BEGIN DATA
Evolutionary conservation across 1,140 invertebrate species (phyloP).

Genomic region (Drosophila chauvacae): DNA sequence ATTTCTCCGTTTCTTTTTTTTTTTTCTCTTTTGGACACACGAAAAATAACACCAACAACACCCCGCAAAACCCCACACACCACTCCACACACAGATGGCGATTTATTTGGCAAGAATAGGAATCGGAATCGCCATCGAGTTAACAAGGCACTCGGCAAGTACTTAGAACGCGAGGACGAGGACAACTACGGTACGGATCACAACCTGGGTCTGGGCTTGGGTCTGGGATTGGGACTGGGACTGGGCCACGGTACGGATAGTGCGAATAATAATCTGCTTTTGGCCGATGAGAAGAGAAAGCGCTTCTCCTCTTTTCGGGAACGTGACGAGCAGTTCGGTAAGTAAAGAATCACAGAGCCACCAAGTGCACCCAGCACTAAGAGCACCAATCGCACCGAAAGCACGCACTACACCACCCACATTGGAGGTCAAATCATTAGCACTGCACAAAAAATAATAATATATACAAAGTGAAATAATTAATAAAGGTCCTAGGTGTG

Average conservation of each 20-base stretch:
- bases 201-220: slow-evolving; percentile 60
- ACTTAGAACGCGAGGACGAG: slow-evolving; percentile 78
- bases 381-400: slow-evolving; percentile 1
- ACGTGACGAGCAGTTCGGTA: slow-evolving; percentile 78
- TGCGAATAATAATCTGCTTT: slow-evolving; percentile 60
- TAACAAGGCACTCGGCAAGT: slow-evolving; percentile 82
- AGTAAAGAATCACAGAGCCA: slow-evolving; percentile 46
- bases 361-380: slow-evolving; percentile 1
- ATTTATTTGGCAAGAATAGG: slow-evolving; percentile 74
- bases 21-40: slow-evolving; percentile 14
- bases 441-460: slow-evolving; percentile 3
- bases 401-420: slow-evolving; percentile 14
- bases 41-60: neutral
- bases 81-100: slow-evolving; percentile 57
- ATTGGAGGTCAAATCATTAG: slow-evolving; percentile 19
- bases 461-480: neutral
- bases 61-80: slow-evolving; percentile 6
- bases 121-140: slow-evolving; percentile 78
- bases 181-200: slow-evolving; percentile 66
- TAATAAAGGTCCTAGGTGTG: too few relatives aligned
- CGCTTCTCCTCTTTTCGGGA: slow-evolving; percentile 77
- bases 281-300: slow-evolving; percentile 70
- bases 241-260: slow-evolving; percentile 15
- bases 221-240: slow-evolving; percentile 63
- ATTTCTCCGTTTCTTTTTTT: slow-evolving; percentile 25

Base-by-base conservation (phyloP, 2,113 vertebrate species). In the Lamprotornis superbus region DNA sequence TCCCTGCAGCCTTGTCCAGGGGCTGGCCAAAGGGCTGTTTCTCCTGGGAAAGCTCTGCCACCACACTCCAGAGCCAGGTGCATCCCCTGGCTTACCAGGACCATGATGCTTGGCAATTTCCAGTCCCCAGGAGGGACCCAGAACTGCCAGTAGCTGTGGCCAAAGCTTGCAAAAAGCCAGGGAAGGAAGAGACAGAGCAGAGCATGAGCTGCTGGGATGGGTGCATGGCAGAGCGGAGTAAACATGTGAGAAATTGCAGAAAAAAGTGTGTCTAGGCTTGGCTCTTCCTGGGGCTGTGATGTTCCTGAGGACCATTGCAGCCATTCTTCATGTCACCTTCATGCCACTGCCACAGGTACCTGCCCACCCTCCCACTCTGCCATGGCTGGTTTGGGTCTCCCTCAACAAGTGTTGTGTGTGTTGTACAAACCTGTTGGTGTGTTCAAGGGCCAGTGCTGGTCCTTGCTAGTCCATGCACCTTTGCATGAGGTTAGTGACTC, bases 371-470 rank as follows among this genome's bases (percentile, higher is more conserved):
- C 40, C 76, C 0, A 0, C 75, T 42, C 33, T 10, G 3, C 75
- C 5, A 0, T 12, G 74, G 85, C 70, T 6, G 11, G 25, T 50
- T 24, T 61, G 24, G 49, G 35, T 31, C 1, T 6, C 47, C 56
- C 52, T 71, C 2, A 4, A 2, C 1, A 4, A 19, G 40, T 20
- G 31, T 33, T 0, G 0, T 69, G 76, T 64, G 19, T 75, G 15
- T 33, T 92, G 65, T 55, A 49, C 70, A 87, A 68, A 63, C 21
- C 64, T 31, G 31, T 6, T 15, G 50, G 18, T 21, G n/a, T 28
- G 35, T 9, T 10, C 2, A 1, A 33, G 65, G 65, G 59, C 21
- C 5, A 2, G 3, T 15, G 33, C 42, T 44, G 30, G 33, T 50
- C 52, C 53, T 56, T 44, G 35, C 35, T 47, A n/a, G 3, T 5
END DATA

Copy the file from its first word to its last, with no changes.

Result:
Evolutionary conservation across 1,140 invertebrate species (phyloP).

Genomic region (Drosophila chauvacae): DNA sequence ATTTCTCCGTTTCTTTTTTTTTTTTCTCTTTTGGACACACGAAAAATAACACCAACAACACCCCGCAAAACCCCACACACCACTCCACACACAGATGGCGATTTATTTGGCAAGAATAGGAATCGGAATCGCCATCGAGTTAACAAGGCACTCGGCAAGTACTTAGAACGCGAGGACGAGGACAACTACGGTACGGATCACAACCTGGGTCTGGGCTTGGGTCTGGGATTGGGACTGGGACTGGGCCACGGTACGGATAGTGCGAATAATAATCTGCTTTTGGCCGATGAGAAGAGAAAGCGCTTCTCCTCTTTTCGGGAACGTGACGAGCAGTTCGGTAAGTAAAGAATCACAGAGCCACCAAGTGCACCCAGCACTAAGAGCACCAATCGCACCGAAAGCACGCACTACACCACCCACATTGGAGGTCAAATCATTAGCACTGCACAAAAAATAATAATATATACAAAGTGAAATAATTAATAAAGGTCCTAGGTGTG

Average conservation of each 20-base stretch:
- bases 201-220: slow-evolving; percentile 60
- ACTTAGAACGCGAGGACGAG: slow-evolving; percentile 78
- bases 381-400: slow-evolving; percentile 1
- ACGTGACGAGCAGTTCGGTA: slow-evolving; percentile 78
- TGCGAATAATAATCTGCTTT: slow-evolving; percentile 60
- TAACAAGGCACTCGGCAAGT: slow-evolving; percentile 82
- AGTAAAGAATCACAGAGCCA: slow-evolving; percentile 46
- bases 361-380: slow-evolving; percentile 1
- ATTTATTTGGCAAGAATAGG: slow-evolving; percentile 74
- bases 21-40: slow-evolving; percentile 14
- bases 441-460: slow-evolving; percentile 3
- bases 401-420: slow-evolving; percentile 14
- bases 41-60: neutral
- bases 81-100: slow-evolving; percentile 57
- ATTGGAGGTCAAATCATTAG: slow-evolving; percentile 19
- bases 461-480: neutral
- bases 61-80: slow-evolving; percentile 6
- bases 121-140: slow-evolving; percentile 78
- bases 181-200: slow-evolving; percentile 66
- TAATAAAGGTCCTAGGTGTG: too few relatives aligned
- CGCTTCTCCTCTTTTCGGGA: slow-evolving; percentile 77
- bases 281-300: slow-evolving; percentile 70
- bases 241-260: slow-evolving; percentile 15
- bases 221-240: slow-evolving; percentile 63
- ATTTCTCCGTTTCTTTTTTT: slow-evolving; percentile 25

Base-by-base conservation (phyloP, 2,113 vertebrate species). In the Lamprotornis superbus region DNA sequence TCCCTGCAGCCTTGTCCAGGGGCTGGCCAAAGGGCTGTTTCTCCTGGGAAAGCTCTGCCACCACACTCCAGAGCCAGGTGCATCCCCTGGCTTACCAGGACCATGATGCTTGGCAATTTCCAGTCCCCAGGAGGGACCCAGAACTGCCAGTAGCTGTGGCCAAAGCTTGCAAAAAGCCAGGGAAGGAAGAGACAGAGCAGAGCATGAGCTGCTGGGATGGGTGCATGGCAGAGCGGAGTAAACATGTGAGAAATTGCAGAAAAAAGTGTGTCTAGGCTTGGCTCTTCCTGGGGCTGTGATGTTCCTGAGGACCATTGCAGCCATTCTTCATGTCACCTTCATGCCACTGCCACAGGTACCTGCCCACCCTCCCACTCTGCCATGGCTGGTTTGGGTCTCCCTCAACAAGTGTTGTGTGTGTTGTACAAACCTGTTGGTGTGTTCAAGGGCCAGTGCTGGTCCTTGCTAGTCCATGCACCTTTGCATGAGGTTAGTGACTC, bases 371-470 rank as follows among this genome's bases (percentile, higher is more conserved):
- C 40, C 76, C 0, A 0, C 75, T 42, C 33, T 10, G 3, C 75
- C 5, A 0, T 12, G 74, G 85, C 70, T 6, G 11, G 25, T 50
- T 24, T 61, G 24, G 49, G 35, T 31, C 1, T 6, C 47, C 56
- C 52, T 71, C 2, A 4, A 2, C 1, A 4, A 19, G 40, T 20
- G 31, T 33, T 0, G 0, T 69, G 76, T 64, G 19, T 75, G 15
- T 33, T 92, G 65, T 55, A 49, C 70, A 87, A 68, A 63, C 21
- C 64, T 31, G 31, T 6, T 15, G 50, G 18, T 21, G n/a, T 28
- G 35, T 9, T 10, C 2, A 1, A 33, G 65, G 65, G 59, C 21
- C 5, A 2, G 3, T 15, G 33, C 42, T 44, G 30, G 33, T 50
- C 52, C 53, T 56, T 44, G 35, C 35, T 47, A n/a, G 3, T 5